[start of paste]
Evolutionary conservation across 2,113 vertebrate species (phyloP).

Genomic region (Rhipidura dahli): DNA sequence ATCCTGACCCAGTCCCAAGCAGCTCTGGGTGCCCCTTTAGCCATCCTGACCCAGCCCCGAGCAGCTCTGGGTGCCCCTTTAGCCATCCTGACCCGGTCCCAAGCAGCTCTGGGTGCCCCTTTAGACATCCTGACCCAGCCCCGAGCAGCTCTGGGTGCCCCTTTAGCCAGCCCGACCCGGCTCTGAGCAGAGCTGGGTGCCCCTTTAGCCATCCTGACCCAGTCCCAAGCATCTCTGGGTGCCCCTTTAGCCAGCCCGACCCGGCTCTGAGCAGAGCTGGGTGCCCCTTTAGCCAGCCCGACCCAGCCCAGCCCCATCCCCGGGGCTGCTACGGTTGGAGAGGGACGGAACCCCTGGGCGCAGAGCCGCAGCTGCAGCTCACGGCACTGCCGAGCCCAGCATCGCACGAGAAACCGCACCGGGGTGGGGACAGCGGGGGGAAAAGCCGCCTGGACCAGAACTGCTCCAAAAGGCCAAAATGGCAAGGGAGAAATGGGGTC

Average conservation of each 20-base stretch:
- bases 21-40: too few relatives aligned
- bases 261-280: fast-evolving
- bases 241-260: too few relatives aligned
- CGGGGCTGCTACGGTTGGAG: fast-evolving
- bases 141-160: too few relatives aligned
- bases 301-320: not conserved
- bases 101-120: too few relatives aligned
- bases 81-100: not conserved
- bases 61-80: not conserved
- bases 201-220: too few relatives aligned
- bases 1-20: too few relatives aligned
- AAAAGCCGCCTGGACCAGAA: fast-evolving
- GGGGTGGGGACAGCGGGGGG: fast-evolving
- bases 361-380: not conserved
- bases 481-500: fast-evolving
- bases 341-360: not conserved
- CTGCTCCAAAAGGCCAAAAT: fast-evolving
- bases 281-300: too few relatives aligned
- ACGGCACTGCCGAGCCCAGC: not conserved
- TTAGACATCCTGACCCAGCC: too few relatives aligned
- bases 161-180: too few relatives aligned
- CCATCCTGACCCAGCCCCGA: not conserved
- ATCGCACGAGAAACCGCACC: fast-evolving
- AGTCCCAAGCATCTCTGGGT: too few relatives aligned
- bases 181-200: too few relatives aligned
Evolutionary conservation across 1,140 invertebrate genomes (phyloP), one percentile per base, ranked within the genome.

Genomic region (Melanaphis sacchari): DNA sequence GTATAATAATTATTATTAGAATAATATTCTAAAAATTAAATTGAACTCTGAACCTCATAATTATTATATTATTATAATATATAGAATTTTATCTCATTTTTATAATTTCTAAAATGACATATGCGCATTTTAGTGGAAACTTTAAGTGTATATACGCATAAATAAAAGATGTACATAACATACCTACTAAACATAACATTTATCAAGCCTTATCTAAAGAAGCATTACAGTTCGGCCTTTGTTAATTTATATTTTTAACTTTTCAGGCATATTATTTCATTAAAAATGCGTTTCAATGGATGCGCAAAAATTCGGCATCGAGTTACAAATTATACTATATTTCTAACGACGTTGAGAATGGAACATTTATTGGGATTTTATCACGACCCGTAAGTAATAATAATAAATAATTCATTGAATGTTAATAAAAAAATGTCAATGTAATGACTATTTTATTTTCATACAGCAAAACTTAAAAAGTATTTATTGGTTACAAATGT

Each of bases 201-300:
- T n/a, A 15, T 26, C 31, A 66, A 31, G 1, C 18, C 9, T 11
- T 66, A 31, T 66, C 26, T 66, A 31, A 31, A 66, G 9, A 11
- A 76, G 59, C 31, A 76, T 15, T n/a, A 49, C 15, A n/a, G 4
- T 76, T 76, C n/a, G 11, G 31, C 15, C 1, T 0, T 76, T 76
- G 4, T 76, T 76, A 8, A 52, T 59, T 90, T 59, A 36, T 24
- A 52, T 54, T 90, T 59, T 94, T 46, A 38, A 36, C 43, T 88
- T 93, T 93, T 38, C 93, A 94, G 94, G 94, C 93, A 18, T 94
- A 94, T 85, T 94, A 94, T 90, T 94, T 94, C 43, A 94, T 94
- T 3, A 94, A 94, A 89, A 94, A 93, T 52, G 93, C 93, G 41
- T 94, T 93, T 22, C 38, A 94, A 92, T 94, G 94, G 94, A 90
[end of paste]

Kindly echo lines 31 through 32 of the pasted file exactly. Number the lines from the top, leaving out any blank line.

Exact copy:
Each of bases 201-300:
- T n/a, A 15, T 26, C 31, A 66, A 31, G 1, C 18, C 9, T 11